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Health: Training

Baroness Tonge asked Her Majesty's Government:

The Parliamentary Under-Secretary of State, Department of Health (Lord Darzi of Denham): Under current arrangements, strategic health authorities (SHAs) receive an indicative allocation of funding for the multiprofessional education and training budget (MPET),

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as part of a “bundle” of funding. SHAs are free to vary spend between different priority areas within the bundle, subject to the achievement of necessary performance objectives. In some cases, SHAs may use local flexibility to vary MPET spend between financial years in line with local priorities.

The extent to which SHA expenditure from the MPET budget, including carry-forward from 2006-07 budget and other local adjustments, varied in 2007-08, and the proposed SHA carry-forward into the 2008-09 budget is set out in the following table.

SHAVariation from 2007-08 SHA budget £000'sProposed SHA carry-forward from 2007-08 to 2008-09 included in previous column

East Midlands

-12,337

12,337

East of England

-34,598

-

London

-16,804

-

North East

-12

12

North West

-7,102

7,102

South Central

-29,775

3,775

South East Coast

-8,507

-

South West SHA

-11,912

-

West Midlands

-6,000

5,598

Yorkshire and Humberside

-5,598

-

England Total

-132,645

28,824

Identity Cards

Lord Hanningfield asked Her Majesty's Government:

The Parliamentary Under-Secretary of State, Home Office (Lord West of Spithead): The Identity Cards Scheme Cost Report published in May 2008 sets out the expected costs for the delivery of the scheme as a whole, which includes identity cards and passports. In many cases, the same application will result in the issue of both a passport and an ID card. The full cost of registering individuals for passports and ID cards is included in common costs because the same technology infrastructure and business processes will be used, thus costs cannot be separated for identity cards only.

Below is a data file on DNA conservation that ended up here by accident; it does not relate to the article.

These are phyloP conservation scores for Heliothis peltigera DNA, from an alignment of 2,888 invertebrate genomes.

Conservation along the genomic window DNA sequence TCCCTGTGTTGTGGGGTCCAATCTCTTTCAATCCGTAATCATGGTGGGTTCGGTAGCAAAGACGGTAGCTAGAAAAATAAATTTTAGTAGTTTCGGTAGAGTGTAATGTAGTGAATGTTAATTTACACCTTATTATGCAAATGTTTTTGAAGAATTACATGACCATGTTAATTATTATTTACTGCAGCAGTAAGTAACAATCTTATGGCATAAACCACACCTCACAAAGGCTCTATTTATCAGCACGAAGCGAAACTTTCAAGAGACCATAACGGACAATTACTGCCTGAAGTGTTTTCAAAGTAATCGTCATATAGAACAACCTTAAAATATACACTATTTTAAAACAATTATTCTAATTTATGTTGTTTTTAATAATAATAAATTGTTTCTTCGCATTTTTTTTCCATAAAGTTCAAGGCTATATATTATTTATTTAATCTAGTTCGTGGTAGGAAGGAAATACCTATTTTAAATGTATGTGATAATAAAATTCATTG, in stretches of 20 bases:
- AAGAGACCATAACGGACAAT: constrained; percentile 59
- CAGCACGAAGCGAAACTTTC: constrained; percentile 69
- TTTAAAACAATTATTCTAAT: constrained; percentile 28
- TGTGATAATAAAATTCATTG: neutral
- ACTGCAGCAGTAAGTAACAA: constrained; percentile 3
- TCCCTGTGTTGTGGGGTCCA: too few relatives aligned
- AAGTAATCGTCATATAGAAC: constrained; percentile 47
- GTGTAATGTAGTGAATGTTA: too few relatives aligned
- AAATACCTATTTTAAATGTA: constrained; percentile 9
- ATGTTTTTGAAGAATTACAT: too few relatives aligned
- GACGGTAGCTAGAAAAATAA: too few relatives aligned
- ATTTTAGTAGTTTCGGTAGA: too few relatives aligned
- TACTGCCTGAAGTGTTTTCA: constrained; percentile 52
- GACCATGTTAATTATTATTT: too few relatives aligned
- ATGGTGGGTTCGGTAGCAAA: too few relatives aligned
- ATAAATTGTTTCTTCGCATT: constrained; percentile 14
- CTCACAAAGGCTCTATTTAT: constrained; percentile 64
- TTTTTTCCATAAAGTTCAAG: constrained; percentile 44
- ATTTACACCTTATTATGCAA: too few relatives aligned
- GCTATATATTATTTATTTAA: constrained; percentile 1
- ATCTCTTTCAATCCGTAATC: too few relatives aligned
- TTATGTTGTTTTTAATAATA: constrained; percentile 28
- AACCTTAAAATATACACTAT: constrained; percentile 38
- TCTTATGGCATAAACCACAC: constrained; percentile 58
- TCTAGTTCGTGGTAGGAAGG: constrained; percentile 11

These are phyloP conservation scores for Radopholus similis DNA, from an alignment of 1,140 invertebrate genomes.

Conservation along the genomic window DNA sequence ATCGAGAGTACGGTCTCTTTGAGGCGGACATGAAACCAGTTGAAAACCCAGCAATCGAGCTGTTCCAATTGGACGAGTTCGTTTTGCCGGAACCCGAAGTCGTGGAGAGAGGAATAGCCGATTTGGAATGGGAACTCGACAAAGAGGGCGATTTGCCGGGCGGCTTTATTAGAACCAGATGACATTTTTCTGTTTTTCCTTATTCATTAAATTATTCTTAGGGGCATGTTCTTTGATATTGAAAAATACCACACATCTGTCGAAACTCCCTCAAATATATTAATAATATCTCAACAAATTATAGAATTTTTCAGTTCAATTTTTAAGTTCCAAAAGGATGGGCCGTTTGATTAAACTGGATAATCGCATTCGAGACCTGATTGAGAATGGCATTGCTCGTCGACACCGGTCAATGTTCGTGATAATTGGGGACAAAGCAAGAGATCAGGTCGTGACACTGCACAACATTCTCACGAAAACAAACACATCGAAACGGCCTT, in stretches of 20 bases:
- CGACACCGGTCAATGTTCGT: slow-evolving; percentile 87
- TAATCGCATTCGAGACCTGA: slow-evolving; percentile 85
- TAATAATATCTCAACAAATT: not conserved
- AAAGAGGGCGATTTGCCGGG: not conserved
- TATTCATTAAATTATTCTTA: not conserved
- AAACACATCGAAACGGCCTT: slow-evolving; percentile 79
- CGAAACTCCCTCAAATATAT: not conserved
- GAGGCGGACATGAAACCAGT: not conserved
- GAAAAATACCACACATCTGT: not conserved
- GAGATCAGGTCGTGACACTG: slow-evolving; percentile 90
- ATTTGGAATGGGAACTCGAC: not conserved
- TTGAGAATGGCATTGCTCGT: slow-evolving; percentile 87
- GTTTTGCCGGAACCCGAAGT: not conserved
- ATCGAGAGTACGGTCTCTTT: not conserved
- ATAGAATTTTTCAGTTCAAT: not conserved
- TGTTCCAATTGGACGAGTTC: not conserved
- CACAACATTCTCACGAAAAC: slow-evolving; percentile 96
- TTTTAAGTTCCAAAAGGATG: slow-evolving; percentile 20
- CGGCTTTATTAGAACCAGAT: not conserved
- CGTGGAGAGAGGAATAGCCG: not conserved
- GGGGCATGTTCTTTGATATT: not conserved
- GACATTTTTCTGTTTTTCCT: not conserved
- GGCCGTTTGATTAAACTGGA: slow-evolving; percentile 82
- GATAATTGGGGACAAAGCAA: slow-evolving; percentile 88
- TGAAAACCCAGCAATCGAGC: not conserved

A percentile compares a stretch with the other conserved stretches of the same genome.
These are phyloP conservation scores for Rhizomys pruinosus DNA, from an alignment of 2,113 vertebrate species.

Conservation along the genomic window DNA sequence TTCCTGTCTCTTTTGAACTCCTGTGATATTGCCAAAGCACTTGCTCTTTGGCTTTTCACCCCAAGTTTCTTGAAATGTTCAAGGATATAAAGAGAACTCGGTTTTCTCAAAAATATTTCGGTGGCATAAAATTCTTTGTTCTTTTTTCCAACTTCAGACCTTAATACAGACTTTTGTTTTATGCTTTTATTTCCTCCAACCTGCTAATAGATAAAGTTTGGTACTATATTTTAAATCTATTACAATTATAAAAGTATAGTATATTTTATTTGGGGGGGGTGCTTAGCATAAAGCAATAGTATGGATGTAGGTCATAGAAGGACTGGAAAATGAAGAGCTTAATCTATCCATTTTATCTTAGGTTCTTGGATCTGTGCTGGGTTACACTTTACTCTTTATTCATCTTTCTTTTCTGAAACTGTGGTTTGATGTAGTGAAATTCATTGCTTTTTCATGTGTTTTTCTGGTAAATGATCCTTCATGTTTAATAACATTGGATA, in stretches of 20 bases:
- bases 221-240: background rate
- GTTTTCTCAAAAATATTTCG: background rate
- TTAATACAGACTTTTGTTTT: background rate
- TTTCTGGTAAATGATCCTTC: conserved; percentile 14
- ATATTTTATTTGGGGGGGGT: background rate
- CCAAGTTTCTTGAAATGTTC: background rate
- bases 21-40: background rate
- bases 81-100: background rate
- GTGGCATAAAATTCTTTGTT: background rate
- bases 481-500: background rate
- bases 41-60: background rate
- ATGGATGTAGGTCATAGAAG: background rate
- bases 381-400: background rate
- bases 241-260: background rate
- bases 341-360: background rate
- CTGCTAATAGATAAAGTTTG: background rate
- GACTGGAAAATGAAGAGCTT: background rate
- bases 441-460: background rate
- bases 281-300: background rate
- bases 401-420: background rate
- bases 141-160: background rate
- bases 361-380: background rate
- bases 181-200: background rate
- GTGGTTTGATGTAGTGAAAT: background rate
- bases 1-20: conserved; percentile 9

The delivery of the national identity scheme will mainly be via private sector contracts. The majority of these will be procured using the recently awarded Strategic Supplier Group framework. Royal Mail Group expressed an interest in this procurement and was one of 46 firms that attended a briefing session at the start of this procurement.

The five suppliers appointed following this procurement (CSC, EDS, Fujitsu, IBM and Thales) may propose other organisations as subcontractors to deliver capabilities. In addition to the Strategic Supplier Group framework, the Identity and Passport Service will use other procurement mechanisms to achieve value for money such as that recently launched procurement for passport production.



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International Narcotics Control Board

Baroness Finlay of Llandaff asked Her Majesty's Government:

The Parliamentary Under-Secretary of State, Home Office (Lord West of Spithead): No. A country's estimate is based, to a very large extent, on actual utilisation but can also take account of any likely future increases.

Local Area Agreements

Baroness Sharp of Guildford asked Her Majesty's Government:

The Parliamentary Under-Secretary of State, Department for Communities and Local Government (Baroness Andrews): Information on how many targets within local area agreements (LAAs) that relate to the well-being of or services for (a) older people, and (b) children can be found on the local priorities website at www.localpriorities.communities.gov.uk.

In addition, an at-a-glance list of all targets within LAAs, together with a tracker tool that allows more detailed analysis of how many areas have agreed targets on different indicators, can be found on the IDeA website at www.idea.gov.uk/idk/core/page.do?page ld=8399555.

National Lottery

Lord Jones of Cheltenham asked Her Majesty's Government:

Lord Davies of Oldham: Were any change to be made to National Lottery legislation that enabled citizens of the British Overseas Territories to (i) purchase tickets for and (ii) receive winnings from the National Lottery, the operator would need to seek legal, regulatory, commercial, logistical and marketing advice in respect of each of the overseas territories. That advice could

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then be used to: estimate the costs of making tickets available for sale either via terminals or online; decide the viability of so doing (which is a commercial matter for the operator, subject to the requirements of its licence and other legal obligations); and hence estimate any potential impact for HM Treasury.